As a fitness instructor, you show them a physical result. That’s why you constantly see half-naked bodies with tight abs all over the internet.

It’s why business speakers need to describe, in detail, what an increase in profit will look like — And most importantly how the audience will FEEL once they’ve accomplished the mission and reached their goal.

It’s why relationship experts show photos of happy couples with 2.5 kids running around. They create the desire to be married and show the fairytale playing out in your favor.

In business, testimonials on your website matter. People want to know that you have experience and have helped others just like them.

Make success relevant and specific to your audience.

Modern marketing is going more and more visual in every industry. Make sure you have proof or visual results to show your audience the ultimate goal or vision.

People crave freedom, love, being heard, and valued. Show them what’s possible if they follow the plan and take action.

Pro Tip: People value experiences. They love to travel, send their kids to college, enjoy a loving relationship, grow as a person, experience freedom from a cubicle, speak with confidence, and love their bodies.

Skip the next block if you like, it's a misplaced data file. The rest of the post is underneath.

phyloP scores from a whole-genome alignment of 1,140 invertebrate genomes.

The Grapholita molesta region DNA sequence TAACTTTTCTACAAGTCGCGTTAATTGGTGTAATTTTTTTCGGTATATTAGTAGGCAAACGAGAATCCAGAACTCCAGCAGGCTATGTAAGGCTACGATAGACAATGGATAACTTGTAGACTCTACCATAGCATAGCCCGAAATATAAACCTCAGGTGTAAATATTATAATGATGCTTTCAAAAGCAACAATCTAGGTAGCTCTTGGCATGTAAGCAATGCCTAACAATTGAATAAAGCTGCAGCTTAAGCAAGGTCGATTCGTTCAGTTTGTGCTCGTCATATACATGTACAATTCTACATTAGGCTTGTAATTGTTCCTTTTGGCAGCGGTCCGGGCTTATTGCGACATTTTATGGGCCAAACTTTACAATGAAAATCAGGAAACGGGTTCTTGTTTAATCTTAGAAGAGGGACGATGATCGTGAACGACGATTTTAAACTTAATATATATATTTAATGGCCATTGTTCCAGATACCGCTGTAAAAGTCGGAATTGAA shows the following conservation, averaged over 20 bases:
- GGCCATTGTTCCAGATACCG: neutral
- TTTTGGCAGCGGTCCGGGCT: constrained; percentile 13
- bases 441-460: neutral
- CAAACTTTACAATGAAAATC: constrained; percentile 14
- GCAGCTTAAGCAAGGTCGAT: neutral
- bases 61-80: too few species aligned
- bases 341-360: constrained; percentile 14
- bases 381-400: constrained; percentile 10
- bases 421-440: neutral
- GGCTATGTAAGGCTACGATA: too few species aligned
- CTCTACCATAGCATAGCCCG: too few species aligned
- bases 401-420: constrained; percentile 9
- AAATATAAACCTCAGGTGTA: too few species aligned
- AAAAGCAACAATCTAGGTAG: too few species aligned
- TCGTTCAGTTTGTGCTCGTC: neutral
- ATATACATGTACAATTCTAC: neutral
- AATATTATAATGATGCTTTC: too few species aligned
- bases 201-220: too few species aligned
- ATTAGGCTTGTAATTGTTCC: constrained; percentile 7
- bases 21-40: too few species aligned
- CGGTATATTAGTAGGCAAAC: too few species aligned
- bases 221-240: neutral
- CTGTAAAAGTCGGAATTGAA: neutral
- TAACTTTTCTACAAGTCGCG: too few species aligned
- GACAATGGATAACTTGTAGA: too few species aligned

The better and more detailed you can paint this picture, the better chance you have of making a difference in their life.


Equally as important to paint the picture of success, you need to show what failure will look like in your storytelling and marketing. Showing your audience the worse case scenario and what lack of action looks like will also make an impact in their decision making. This is one of the most important things that you need to know about brand storytelling.

Ultimately, you want people to book your services and buy your products that will solve their problems. If they don’t take action and make a change the same mundane future awaits for them.

It’s your job to show both the positive and negative choices that your audience has.

For example:

Option 1: Continue down the path you’re on — fat, overweight, depressed, and tired.

Option 2: Invest in your health and feel energized, playful, happy, and love the way you look.

When you lay out the options for your audience, of course, they want to live happy, thin and free. No one wants to feel unhealthy and uncomfortable in their clothes.

Start your brand story at the end

When you’re creating and crafting your story from the stage, it’s important that you start at the end. Decide what the main idea or purpose of your speech will be.